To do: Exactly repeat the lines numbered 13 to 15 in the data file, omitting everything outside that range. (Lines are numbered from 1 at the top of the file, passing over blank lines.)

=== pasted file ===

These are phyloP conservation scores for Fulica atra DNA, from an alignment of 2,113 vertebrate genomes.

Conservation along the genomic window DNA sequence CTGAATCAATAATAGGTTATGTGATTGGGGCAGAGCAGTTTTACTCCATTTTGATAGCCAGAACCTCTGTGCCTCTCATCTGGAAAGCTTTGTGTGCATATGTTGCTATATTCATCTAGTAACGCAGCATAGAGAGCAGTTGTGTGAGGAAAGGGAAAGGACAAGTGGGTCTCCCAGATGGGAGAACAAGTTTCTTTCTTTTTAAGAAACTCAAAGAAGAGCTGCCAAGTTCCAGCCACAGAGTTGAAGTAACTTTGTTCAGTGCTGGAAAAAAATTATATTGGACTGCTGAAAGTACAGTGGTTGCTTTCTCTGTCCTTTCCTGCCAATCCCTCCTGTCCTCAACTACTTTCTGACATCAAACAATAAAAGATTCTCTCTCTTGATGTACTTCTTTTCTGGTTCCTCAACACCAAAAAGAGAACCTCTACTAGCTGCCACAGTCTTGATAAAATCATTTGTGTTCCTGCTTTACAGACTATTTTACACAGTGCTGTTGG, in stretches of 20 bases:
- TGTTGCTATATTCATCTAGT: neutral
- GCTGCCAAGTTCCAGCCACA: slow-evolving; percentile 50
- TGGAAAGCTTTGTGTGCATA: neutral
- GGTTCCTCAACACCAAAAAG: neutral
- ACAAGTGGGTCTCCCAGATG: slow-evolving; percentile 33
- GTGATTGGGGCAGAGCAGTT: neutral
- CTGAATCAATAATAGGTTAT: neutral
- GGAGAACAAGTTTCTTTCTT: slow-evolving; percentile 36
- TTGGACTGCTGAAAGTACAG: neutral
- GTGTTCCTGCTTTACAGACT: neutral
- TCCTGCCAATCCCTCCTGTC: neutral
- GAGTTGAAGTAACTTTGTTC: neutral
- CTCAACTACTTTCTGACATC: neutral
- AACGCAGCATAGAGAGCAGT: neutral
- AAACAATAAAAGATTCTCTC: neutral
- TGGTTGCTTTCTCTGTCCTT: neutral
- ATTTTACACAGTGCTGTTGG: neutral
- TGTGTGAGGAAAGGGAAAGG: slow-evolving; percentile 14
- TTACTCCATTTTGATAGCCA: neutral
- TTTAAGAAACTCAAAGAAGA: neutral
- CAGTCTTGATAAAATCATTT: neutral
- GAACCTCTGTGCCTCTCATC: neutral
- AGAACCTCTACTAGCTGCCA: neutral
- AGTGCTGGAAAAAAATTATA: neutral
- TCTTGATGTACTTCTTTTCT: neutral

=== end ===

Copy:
- TCCTGCCAATCCCTCCTGTC: neutral
- GAGTTGAAGTAACTTTGTTC: neutral
- CTCAACTACTTTCTGACATC: neutral